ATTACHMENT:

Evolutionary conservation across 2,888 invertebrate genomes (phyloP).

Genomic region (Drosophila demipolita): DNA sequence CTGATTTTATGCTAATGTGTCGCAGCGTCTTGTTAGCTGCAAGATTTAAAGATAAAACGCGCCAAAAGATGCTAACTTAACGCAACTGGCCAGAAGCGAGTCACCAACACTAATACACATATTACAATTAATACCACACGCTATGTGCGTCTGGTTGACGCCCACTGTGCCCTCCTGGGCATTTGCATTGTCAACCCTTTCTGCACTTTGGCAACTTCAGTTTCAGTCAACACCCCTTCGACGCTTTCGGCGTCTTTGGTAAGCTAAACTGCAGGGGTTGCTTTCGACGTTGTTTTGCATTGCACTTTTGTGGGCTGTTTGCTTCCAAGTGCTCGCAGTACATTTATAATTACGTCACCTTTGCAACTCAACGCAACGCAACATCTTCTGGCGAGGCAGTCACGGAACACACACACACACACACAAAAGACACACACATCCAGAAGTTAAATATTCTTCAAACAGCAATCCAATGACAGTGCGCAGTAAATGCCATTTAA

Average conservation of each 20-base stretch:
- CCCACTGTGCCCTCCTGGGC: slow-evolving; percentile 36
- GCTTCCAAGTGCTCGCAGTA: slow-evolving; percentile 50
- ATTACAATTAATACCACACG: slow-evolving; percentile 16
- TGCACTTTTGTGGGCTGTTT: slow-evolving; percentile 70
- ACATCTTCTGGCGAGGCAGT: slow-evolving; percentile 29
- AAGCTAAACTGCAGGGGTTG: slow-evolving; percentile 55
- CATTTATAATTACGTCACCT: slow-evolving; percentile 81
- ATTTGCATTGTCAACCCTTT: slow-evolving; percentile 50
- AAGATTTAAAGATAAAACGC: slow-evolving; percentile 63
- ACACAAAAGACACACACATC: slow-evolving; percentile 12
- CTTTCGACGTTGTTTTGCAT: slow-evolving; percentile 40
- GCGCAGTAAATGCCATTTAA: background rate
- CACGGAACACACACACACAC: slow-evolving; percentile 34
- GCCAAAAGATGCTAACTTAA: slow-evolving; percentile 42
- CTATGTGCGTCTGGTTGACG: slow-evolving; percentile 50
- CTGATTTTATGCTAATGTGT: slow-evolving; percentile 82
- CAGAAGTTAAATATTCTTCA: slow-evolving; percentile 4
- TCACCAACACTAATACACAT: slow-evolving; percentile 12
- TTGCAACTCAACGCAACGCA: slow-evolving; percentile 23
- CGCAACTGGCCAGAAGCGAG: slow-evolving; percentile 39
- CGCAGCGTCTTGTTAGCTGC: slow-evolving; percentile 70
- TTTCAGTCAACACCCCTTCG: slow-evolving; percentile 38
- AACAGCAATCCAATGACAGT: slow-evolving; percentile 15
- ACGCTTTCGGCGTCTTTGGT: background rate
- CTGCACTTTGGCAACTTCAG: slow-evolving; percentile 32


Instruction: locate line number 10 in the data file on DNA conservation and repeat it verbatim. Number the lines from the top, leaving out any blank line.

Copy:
- CATTTATAATTACGTCACCT: slow-evolving; percentile 81